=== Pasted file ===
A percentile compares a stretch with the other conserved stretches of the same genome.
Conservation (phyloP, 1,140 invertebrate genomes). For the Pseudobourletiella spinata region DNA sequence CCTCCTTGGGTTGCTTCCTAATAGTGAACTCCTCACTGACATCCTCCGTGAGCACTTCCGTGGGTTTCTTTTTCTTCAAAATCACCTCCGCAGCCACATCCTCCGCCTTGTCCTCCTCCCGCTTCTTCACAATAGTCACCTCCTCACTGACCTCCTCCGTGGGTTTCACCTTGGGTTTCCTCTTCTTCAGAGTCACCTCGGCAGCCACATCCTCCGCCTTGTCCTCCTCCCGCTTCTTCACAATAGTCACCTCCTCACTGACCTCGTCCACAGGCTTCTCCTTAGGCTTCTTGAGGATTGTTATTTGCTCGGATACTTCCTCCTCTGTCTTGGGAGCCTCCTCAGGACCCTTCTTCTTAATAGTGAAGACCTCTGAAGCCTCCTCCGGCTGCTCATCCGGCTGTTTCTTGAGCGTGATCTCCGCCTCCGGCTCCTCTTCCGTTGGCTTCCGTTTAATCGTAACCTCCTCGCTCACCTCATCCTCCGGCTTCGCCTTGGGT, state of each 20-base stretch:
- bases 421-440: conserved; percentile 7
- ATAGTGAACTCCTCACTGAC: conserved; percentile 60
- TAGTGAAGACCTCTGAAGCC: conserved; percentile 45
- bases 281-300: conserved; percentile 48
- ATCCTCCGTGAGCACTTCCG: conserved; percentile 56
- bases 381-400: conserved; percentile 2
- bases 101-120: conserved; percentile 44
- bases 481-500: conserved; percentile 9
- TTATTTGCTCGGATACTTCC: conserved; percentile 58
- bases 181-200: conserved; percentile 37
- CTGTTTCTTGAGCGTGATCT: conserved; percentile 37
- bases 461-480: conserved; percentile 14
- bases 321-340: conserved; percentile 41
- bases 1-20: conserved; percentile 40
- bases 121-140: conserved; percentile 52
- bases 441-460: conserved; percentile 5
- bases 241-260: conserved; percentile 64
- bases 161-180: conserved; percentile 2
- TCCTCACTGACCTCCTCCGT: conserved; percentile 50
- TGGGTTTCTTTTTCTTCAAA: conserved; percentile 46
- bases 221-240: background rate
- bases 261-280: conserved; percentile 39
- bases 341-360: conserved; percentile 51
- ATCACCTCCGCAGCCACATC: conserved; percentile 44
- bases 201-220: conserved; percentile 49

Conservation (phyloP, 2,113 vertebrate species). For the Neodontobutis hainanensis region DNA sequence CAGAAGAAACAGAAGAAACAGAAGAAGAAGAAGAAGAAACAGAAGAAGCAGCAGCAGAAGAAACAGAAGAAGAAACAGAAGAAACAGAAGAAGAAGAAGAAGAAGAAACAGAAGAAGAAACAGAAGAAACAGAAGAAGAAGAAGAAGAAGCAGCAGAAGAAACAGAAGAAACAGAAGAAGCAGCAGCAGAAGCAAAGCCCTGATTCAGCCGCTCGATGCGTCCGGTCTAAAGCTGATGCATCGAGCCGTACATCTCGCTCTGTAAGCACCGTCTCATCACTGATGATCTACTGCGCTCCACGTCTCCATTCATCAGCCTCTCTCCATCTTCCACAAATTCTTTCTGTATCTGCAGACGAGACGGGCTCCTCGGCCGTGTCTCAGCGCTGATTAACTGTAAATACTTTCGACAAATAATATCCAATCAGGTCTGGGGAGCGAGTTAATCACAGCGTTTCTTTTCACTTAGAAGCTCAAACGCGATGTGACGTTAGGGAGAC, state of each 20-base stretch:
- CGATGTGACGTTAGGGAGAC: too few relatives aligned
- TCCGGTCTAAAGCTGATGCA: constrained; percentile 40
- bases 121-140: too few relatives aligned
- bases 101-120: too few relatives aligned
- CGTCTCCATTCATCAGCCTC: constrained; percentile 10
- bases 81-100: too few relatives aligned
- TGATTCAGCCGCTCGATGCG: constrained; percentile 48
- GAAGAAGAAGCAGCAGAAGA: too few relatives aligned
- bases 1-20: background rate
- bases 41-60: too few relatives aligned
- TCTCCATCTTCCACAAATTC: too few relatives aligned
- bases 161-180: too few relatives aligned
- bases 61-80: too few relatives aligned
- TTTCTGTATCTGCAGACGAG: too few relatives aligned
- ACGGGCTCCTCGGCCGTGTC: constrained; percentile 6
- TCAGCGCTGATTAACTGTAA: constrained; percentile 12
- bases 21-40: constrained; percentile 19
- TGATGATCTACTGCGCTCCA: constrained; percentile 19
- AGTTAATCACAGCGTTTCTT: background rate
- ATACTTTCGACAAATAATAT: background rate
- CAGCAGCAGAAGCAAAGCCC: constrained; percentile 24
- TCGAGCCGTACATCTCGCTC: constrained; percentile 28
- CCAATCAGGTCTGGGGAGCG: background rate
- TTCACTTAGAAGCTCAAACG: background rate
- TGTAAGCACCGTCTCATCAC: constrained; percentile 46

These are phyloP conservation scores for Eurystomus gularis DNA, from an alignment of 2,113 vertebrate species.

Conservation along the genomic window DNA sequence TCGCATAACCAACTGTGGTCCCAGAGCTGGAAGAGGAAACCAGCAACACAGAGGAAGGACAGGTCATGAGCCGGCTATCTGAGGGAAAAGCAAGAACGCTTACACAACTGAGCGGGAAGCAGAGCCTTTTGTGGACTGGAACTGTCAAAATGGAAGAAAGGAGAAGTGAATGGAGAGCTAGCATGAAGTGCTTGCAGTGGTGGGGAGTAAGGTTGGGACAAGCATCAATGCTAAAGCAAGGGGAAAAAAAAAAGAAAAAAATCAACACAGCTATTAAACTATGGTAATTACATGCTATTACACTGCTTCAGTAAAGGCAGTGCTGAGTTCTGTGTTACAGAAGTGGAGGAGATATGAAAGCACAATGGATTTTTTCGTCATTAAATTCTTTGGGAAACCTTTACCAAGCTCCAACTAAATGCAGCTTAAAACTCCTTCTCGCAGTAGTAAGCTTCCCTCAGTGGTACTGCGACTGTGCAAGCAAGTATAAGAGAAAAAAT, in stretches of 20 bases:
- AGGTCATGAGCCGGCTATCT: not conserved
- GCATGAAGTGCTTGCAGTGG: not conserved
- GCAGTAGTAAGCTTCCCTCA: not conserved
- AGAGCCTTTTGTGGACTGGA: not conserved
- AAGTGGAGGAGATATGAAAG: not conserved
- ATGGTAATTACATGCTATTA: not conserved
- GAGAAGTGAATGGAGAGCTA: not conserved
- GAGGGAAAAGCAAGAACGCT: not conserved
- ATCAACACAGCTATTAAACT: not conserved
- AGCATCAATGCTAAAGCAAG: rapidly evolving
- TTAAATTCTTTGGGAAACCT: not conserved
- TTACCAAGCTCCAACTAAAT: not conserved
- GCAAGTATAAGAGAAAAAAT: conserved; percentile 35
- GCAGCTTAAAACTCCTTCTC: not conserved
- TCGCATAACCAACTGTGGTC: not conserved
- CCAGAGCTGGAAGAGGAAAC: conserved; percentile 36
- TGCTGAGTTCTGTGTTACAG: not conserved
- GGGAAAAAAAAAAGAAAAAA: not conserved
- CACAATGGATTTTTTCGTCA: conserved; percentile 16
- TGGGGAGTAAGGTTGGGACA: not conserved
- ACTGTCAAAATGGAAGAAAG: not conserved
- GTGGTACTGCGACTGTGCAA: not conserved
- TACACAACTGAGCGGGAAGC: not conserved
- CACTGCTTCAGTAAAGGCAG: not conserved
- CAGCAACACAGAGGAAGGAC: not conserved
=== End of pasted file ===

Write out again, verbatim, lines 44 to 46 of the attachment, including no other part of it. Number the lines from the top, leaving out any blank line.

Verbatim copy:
- TCAGCGCTGATTAACTGTAA: constrained; percentile 12
- bases 21-40: constrained; percentile 19
- TGATGATCTACTGCGCTCCA: constrained; percentile 19